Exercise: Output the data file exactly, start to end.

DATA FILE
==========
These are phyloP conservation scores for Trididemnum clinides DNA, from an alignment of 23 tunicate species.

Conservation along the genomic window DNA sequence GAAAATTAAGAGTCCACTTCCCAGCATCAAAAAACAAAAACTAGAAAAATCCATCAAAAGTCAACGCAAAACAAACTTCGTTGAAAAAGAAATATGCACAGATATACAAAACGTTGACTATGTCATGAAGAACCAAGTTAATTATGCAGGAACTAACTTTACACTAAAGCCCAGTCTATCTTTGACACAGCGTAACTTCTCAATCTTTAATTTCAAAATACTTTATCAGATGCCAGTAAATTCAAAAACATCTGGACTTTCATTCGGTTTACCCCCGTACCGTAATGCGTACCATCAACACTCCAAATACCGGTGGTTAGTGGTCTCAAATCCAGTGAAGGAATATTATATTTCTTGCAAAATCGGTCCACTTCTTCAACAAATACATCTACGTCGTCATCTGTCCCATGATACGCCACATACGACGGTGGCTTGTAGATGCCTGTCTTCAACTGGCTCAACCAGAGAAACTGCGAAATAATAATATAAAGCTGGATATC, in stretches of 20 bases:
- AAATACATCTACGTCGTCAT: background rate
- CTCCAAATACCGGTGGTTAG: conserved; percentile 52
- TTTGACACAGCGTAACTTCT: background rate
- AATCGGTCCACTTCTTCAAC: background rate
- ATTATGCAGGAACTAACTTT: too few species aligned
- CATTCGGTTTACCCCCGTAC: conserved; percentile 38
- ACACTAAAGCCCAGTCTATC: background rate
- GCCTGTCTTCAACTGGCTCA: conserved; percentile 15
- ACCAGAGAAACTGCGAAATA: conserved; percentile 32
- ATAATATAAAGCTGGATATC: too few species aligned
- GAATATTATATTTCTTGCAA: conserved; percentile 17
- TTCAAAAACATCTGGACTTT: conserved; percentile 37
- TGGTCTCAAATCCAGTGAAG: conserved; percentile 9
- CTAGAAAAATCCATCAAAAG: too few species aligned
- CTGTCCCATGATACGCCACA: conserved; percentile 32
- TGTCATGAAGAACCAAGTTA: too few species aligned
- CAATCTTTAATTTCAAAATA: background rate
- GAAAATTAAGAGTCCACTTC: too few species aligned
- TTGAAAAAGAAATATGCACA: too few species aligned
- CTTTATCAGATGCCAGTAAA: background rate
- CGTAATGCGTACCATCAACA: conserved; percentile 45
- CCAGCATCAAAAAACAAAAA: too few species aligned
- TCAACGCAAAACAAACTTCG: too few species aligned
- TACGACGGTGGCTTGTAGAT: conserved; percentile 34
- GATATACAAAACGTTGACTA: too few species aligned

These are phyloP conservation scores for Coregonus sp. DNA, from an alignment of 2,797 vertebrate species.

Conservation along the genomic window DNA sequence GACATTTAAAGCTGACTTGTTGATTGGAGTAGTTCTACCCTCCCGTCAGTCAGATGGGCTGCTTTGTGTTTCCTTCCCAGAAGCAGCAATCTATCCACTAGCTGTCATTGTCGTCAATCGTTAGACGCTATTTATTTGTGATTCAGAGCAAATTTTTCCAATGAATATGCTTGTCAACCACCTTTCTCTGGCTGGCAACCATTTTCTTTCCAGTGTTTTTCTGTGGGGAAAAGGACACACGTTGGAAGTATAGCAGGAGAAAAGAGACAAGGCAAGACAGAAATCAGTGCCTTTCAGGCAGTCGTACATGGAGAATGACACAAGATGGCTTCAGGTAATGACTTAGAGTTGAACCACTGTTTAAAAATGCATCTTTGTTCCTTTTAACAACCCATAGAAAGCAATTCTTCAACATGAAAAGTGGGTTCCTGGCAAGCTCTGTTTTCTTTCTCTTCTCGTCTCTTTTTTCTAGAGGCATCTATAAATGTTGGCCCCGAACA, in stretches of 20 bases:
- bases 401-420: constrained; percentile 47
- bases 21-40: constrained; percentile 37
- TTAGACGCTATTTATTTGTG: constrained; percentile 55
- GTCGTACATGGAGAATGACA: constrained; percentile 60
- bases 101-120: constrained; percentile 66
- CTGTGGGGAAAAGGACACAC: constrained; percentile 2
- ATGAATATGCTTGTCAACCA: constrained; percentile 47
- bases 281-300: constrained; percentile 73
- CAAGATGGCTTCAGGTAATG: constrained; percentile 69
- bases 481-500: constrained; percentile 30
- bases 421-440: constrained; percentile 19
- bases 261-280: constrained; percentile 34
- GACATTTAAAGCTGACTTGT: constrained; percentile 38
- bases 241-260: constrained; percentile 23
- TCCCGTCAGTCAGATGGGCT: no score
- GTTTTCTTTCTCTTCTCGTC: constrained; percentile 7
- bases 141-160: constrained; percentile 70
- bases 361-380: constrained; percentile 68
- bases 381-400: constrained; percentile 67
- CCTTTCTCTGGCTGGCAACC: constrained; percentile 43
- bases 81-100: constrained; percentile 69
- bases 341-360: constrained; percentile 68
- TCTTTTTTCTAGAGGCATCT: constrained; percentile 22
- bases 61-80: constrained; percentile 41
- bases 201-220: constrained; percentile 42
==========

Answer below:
These are phyloP conservation scores for Trididemnum clinides DNA, from an alignment of 23 tunicate species.

Conservation along the genomic window DNA sequence GAAAATTAAGAGTCCACTTCCCAGCATCAAAAAACAAAAACTAGAAAAATCCATCAAAAGTCAACGCAAAACAAACTTCGTTGAAAAAGAAATATGCACAGATATACAAAACGTTGACTATGTCATGAAGAACCAAGTTAATTATGCAGGAACTAACTTTACACTAAAGCCCAGTCTATCTTTGACACAGCGTAACTTCTCAATCTTTAATTTCAAAATACTTTATCAGATGCCAGTAAATTCAAAAACATCTGGACTTTCATTCGGTTTACCCCCGTACCGTAATGCGTACCATCAACACTCCAAATACCGGTGGTTAGTGGTCTCAAATCCAGTGAAGGAATATTATATTTCTTGCAAAATCGGTCCACTTCTTCAACAAATACATCTACGTCGTCATCTGTCCCATGATACGCCACATACGACGGTGGCTTGTAGATGCCTGTCTTCAACTGGCTCAACCAGAGAAACTGCGAAATAATAATATAAAGCTGGATATC, in stretches of 20 bases:
- AAATACATCTACGTCGTCAT: background rate
- CTCCAAATACCGGTGGTTAG: conserved; percentile 52
- TTTGACACAGCGTAACTTCT: background rate
- AATCGGTCCACTTCTTCAAC: background rate
- ATTATGCAGGAACTAACTTT: too few species aligned
- CATTCGGTTTACCCCCGTAC: conserved; percentile 38
- ACACTAAAGCCCAGTCTATC: background rate
- GCCTGTCTTCAACTGGCTCA: conserved; percentile 15
- ACCAGAGAAACTGCGAAATA: conserved; percentile 32
- ATAATATAAAGCTGGATATC: too few species aligned
- GAATATTATATTTCTTGCAA: conserved; percentile 17
- TTCAAAAACATCTGGACTTT: conserved; percentile 37
- TGGTCTCAAATCCAGTGAAG: conserved; percentile 9
- CTAGAAAAATCCATCAAAAG: too few species aligned
- CTGTCCCATGATACGCCACA: conserved; percentile 32
- TGTCATGAAGAACCAAGTTA: too few species aligned
- CAATCTTTAATTTCAAAATA: background rate
- GAAAATTAAGAGTCCACTTC: too few species aligned
- TTGAAAAAGAAATATGCACA: too few species aligned
- CTTTATCAGATGCCAGTAAA: background rate
- CGTAATGCGTACCATCAACA: conserved; percentile 45
- CCAGCATCAAAAAACAAAAA: too few species aligned
- TCAACGCAAAACAAACTTCG: too few species aligned
- TACGACGGTGGCTTGTAGAT: conserved; percentile 34
- GATATACAAAACGTTGACTA: too few species aligned

These are phyloP conservation scores for Coregonus sp. DNA, from an alignment of 2,797 vertebrate species.

Conservation along the genomic window DNA sequence GACATTTAAAGCTGACTTGTTGATTGGAGTAGTTCTACCCTCCCGTCAGTCAGATGGGCTGCTTTGTGTTTCCTTCCCAGAAGCAGCAATCTATCCACTAGCTGTCATTGTCGTCAATCGTTAGACGCTATTTATTTGTGATTCAGAGCAAATTTTTCCAATGAATATGCTTGTCAACCACCTTTCTCTGGCTGGCAACCATTTTCTTTCCAGTGTTTTTCTGTGGGGAAAAGGACACACGTTGGAAGTATAGCAGGAGAAAAGAGACAAGGCAAGACAGAAATCAGTGCCTTTCAGGCAGTCGTACATGGAGAATGACACAAGATGGCTTCAGGTAATGACTTAGAGTTGAACCACTGTTTAAAAATGCATCTTTGTTCCTTTTAACAACCCATAGAAAGCAATTCTTCAACATGAAAAGTGGGTTCCTGGCAAGCTCTGTTTTCTTTCTCTTCTCGTCTCTTTTTTCTAGAGGCATCTATAAATGTTGGCCCCGAACA, in stretches of 20 bases:
- bases 401-420: constrained; percentile 47
- bases 21-40: constrained; percentile 37
- TTAGACGCTATTTATTTGTG: constrained; percentile 55
- GTCGTACATGGAGAATGACA: constrained; percentile 60
- bases 101-120: constrained; percentile 66
- CTGTGGGGAAAAGGACACAC: constrained; percentile 2
- ATGAATATGCTTGTCAACCA: constrained; percentile 47
- bases 281-300: constrained; percentile 73
- CAAGATGGCTTCAGGTAATG: constrained; percentile 69
- bases 481-500: constrained; percentile 30
- bases 421-440: constrained; percentile 19
- bases 261-280: constrained; percentile 34
- GACATTTAAAGCTGACTTGT: constrained; percentile 38
- bases 241-260: constrained; percentile 23
- TCCCGTCAGTCAGATGGGCT: no score
- GTTTTCTTTCTCTTCTCGTC: constrained; percentile 7
- bases 141-160: constrained; percentile 70
- bases 361-380: constrained; percentile 68
- bases 381-400: constrained; percentile 67
- CCTTTCTCTGGCTGGCAACC: constrained; percentile 43
- bases 81-100: constrained; percentile 69
- bases 341-360: constrained; percentile 68
- TCTTTTTTCTAGAGGCATCT: constrained; percentile 22
- bases 61-80: constrained; percentile 41
- bases 201-220: constrained; percentile 42